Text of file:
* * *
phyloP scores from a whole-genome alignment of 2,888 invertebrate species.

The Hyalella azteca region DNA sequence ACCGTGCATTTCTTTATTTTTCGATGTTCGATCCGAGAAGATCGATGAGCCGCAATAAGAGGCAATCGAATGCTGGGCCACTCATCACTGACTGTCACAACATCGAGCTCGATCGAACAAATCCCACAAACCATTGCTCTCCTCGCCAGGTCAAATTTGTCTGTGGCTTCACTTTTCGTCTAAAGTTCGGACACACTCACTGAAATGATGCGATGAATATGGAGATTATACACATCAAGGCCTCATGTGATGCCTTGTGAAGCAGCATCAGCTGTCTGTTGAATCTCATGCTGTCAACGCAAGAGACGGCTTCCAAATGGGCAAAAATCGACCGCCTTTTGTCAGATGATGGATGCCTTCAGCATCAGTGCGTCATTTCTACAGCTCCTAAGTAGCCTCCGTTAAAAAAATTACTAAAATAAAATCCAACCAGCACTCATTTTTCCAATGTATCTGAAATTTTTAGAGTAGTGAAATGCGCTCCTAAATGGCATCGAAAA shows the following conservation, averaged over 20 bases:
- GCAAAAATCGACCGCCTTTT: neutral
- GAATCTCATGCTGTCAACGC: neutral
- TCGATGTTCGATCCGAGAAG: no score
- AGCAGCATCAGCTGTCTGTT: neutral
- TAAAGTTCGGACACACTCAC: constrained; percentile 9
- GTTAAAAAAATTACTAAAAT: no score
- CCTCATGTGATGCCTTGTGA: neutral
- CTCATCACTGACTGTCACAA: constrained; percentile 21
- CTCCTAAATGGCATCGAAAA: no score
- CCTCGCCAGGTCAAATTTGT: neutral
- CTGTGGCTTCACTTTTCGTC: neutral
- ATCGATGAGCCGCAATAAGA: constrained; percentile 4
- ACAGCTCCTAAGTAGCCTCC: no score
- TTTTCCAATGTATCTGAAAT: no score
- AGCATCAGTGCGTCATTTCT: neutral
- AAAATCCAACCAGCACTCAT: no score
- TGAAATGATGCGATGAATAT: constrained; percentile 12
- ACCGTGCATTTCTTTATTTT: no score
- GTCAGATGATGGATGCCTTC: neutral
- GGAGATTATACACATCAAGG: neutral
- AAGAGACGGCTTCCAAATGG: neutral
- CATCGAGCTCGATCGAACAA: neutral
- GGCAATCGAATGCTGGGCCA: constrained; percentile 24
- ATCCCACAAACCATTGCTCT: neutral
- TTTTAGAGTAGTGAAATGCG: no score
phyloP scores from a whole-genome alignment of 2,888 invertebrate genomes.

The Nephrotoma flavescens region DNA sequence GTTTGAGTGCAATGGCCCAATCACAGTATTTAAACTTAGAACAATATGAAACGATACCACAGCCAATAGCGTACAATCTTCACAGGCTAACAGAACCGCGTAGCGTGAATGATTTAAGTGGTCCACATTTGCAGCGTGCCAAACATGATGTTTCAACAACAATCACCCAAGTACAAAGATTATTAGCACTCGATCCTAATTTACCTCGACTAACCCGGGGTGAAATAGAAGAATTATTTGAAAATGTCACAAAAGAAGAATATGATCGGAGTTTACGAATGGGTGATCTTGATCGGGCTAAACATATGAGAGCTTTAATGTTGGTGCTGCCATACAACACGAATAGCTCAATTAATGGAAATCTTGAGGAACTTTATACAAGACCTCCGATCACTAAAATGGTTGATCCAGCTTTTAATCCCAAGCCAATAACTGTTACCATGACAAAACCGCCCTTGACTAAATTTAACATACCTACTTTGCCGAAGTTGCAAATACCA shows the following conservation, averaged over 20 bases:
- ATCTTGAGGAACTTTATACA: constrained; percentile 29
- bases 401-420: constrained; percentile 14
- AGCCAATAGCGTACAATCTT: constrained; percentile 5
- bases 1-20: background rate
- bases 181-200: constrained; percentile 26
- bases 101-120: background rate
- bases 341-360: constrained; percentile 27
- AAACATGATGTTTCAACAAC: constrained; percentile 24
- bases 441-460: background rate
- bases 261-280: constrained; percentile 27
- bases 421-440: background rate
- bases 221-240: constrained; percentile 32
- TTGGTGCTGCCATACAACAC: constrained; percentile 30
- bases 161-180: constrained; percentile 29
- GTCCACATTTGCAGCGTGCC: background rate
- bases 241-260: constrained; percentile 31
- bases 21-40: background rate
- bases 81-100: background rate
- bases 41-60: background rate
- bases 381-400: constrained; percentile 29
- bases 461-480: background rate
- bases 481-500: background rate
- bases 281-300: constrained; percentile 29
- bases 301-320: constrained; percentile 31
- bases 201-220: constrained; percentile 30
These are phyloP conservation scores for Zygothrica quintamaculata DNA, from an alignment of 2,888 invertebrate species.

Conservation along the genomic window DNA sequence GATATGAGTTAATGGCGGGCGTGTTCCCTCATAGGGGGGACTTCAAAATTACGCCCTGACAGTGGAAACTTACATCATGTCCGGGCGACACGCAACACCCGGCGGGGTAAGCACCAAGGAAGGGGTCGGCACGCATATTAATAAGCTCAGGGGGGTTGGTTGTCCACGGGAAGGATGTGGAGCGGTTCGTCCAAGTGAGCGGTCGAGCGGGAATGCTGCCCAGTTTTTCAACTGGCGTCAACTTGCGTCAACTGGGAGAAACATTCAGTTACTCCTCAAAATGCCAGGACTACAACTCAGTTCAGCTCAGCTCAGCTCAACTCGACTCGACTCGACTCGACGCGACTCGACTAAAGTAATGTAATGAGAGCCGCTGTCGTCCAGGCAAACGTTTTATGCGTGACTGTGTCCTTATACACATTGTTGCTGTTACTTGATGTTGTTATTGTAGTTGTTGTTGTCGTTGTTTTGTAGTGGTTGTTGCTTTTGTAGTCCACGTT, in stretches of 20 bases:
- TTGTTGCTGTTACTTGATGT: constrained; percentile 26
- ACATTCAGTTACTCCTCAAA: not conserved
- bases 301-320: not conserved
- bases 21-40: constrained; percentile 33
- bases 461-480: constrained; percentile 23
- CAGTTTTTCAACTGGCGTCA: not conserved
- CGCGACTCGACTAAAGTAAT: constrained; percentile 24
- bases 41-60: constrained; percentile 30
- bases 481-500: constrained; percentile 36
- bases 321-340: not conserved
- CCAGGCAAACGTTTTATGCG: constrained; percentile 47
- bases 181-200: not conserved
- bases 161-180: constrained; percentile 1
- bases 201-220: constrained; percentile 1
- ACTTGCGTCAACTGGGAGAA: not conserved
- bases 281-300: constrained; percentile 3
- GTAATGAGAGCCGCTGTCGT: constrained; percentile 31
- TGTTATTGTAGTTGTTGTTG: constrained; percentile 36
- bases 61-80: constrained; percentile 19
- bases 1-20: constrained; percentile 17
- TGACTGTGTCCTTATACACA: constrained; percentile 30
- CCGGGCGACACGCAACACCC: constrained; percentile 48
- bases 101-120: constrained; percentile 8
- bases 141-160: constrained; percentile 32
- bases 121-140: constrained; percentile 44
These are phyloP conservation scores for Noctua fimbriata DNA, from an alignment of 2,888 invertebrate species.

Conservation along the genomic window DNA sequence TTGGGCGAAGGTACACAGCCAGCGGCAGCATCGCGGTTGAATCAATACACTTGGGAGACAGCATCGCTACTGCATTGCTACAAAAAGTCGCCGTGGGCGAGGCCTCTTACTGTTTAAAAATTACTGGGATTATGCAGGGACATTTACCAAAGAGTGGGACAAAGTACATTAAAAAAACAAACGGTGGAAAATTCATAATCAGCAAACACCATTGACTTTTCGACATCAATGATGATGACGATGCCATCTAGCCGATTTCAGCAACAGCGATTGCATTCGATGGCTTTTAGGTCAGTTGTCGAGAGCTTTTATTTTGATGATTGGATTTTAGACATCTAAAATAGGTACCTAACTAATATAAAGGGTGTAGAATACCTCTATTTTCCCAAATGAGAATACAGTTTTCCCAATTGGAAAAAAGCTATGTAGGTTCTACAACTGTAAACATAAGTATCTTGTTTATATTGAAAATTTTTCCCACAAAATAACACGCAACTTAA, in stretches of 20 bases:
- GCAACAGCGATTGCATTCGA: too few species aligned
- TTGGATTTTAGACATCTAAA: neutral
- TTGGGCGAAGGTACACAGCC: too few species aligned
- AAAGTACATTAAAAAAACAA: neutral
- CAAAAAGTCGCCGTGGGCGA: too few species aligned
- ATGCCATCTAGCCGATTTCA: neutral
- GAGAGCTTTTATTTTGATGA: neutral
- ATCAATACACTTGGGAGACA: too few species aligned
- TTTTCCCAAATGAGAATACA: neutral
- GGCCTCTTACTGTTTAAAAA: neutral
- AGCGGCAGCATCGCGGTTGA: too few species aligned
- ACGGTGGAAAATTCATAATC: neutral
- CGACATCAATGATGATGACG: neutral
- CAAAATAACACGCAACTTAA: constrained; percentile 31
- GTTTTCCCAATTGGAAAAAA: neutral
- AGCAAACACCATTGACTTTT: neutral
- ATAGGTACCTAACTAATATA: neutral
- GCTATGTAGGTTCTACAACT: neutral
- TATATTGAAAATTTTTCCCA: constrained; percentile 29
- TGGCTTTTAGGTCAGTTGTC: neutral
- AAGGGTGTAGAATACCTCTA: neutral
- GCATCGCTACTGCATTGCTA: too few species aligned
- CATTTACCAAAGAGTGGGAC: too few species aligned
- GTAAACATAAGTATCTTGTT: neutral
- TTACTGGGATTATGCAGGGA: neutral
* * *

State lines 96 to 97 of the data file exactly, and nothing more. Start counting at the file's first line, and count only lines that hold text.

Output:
- CGACATCAATGATGATGACG: neutral
- CAAAATAACACGCAACTTAA: constrained; percentile 31